Q: Does China believe that Russia's recognition of independence of South Ossetia and Abkhazia will set a damaging precedence for future resolution of territorial disputes?

A: I answered this question yesterday, but I'd like to reiterate here. China has expressed concern over the latest developments of the situation in South Ossetia and Abkhazia. We understand the complicated history and reality of the South Ossetia and Abkhazia issue. In the meantime, in light of our consistent principle and position on issues alike, we hope to see relevant parties resolve the issue properly through dialogue and consultation.

Q: The SCO Dushanbe Summit opens today. Will the SCO adopt a common position on the South Ossetia and Abkhazia issues? The US requested the IOC to disqualify Russia from hosting the 2014 Sochi Winter Olympics. Since China resisted the Moscow Olympics in 1980, will China do the same to boycott the 2014 Sochi Games?

A: The SCO Summit is now being held in Tajikistan. At the Summit, heads of state will discuss regional and international issues of common interest. Since the Summit is still ongoing, let's wait and see what results will be achieved.

As to your second question, China firmly supports Russia to host the 2014 Sochi Winter Olympics.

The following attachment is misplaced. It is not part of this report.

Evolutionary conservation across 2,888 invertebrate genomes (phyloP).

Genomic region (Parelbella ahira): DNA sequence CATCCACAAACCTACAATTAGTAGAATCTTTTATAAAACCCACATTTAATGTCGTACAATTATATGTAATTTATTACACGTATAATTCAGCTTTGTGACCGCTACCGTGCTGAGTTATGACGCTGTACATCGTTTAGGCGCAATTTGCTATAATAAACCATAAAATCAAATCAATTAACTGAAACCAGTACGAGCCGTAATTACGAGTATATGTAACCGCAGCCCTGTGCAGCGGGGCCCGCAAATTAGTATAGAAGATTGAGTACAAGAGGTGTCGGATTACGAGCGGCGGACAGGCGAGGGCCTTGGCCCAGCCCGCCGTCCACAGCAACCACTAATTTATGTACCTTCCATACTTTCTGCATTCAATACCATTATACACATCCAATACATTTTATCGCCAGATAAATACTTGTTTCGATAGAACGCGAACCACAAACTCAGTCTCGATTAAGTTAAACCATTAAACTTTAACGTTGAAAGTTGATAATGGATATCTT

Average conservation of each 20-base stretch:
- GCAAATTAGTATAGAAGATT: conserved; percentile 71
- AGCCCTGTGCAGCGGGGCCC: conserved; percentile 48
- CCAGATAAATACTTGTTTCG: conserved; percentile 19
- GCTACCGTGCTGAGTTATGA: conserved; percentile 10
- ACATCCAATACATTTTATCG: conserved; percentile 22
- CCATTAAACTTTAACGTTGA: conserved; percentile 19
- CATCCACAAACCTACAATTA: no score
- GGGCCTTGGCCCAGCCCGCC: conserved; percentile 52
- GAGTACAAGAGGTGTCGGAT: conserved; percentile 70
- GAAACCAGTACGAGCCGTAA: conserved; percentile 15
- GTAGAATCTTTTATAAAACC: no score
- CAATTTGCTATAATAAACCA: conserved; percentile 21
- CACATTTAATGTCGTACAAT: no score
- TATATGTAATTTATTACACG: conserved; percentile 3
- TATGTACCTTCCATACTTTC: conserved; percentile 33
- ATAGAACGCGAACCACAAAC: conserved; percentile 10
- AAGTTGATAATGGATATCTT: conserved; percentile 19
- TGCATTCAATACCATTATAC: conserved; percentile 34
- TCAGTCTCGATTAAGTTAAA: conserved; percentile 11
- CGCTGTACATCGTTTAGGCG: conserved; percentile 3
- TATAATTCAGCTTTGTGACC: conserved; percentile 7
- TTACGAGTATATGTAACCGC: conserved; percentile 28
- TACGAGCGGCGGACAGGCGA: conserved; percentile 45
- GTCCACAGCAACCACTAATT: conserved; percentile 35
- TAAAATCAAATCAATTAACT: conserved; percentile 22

Q: Last night, we learnt that China National Petroleum Corporation signed a cooperative agreement with an Iraqi oil company, which the US Government is unhappy to see. Is China concerned that this accord will complicate the Sino-US relations? A clash took place in Xinjiang just now, causing two deaths of the police. Could you give us more details?

A: For your first question, China's relevant oil companies always follow the principle of mutual benefit and win-win outcome to discuss cooperation in this field with the Iraqi side. To my knowledge, the Chinese companies are negotiating with their Iraqi counterparts over relevant oil field projects. The cooperation between China and Iraq in this regard is mutually beneficial, not only helpful to meet China's demands of energy, but also conducive to the economic development of Iraq. Following the market rules, the cooperation does not undermine the interest of any third party.

As to the incident in Xijiang you mentioned, I don't have any information. I believe if that is the case, relevant authorities will handle that according to law.

Q: The World Uighur Congress, with its headquarter in Germany, claimed that over 1000 uighurs have been arrested for the recent attacks against the police in Xinjiang. Could you confirm?

A: People of various ethnic groups in Xinjiang live together in harmony on an equal footing. On the whole, the situation there is stable. There is indeed a handful of East Turkistan forces who attempt to undermine national unification and create separation by violence. The Chinese Government and relevant authorities will strike these attempts according to law, which is completely different from the so-called oppression or persecution against the uighurs.

Q: A journalist with the Deutsche Welle was suspended from her position for making pro-China remarks. Do you have any comment?

A: I've taken note of relevant news and read some reports on Ms. Zhang Danhong you just mentioned. We believe that the press should observe the principle of objective and fair reporting.

If there are no more questions, thanks for coming. See you next time.